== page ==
I never realized store-brand goods were so lacking in the U.S., but according to this interesting piece in the Harvard Business Review, 51 percent of products on U.K. grocery-store shelves are store-brand. In America, it’s just 15 percent. The HBR piece goes on to suggest that at a time when traditional U.S. grocery stores are under threat from Amazon/Whole Foods, plus Aldi and other discount retailers, totally unsexy store brands could be what saves them. I usually opt for the store-brand versions of boring items like corn starch or egg noodles, but you better believe I’m loyal to my hippie-brand bread. [Kate Bernot]
I’m still not over HBO’s ploddingly spooky Sharp Objects series, which wrapped up a few weeks ago with an ending that will haunt me for life (shudder). But just when I didn’t think I could appreciate that series more than I already do, I discovered that Tom & Lorenzo are offering their beyond-valuable fashion analysis of the complex series.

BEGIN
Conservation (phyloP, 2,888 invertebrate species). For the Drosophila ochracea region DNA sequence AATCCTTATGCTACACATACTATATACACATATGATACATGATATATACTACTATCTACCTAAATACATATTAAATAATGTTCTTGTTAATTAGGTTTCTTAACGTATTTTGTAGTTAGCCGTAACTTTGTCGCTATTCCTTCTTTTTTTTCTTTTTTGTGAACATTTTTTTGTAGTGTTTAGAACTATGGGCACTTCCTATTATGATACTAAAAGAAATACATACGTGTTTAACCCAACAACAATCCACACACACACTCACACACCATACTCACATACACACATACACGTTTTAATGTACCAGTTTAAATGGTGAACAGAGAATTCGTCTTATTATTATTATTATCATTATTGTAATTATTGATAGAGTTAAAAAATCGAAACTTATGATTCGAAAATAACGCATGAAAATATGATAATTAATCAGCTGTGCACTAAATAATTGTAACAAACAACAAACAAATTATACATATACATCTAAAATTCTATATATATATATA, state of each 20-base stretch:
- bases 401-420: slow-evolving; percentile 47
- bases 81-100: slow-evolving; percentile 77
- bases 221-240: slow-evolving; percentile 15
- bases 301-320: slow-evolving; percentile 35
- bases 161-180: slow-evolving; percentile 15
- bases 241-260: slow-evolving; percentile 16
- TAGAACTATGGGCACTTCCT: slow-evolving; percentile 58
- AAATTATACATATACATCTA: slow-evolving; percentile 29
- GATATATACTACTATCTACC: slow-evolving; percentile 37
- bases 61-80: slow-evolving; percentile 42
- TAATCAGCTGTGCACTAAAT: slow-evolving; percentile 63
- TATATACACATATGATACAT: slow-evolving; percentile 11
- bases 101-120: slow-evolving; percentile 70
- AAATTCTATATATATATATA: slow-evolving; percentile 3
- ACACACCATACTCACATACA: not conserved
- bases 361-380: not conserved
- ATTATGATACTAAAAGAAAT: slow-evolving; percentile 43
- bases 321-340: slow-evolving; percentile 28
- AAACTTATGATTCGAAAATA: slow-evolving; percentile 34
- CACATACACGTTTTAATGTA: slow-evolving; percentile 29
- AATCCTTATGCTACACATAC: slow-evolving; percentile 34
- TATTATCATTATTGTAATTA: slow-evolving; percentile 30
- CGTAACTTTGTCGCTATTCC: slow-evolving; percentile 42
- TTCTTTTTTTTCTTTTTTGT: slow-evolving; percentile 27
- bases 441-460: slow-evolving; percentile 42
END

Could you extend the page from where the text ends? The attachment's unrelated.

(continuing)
I first fell for the pair’s blog when they offered weekly fashion breakdowns (s well as episodic reviews) of my beloved Mad Men. It’s startling how much you can read into a scene just by looking at the costuming, or even the set design, and these two could lead a grad-school seminar on analysis of TV visuals. Kicking off this series, they caution: “Sharp Objects will have a lot to say and show about traditionally feminine modes of presentation.” Lead Camille (Amy Adams) is introduced as a tomboy, for example. Her sister Amma (Eliza Scanlen) strays from perfect dresses in fruit prints to tube socks and roller skates. But just the print on matriarch Adora (Patricia Clarkson)’s dress above is breathtaking; at first glance it looks like a floral, but a closer inspection reveals insects, some with prominent stingers. I don’t want to reveal anything else for the unspoiled, but both the series and the T&L series analysis are worthy of intense study. [Gwen Ihnat]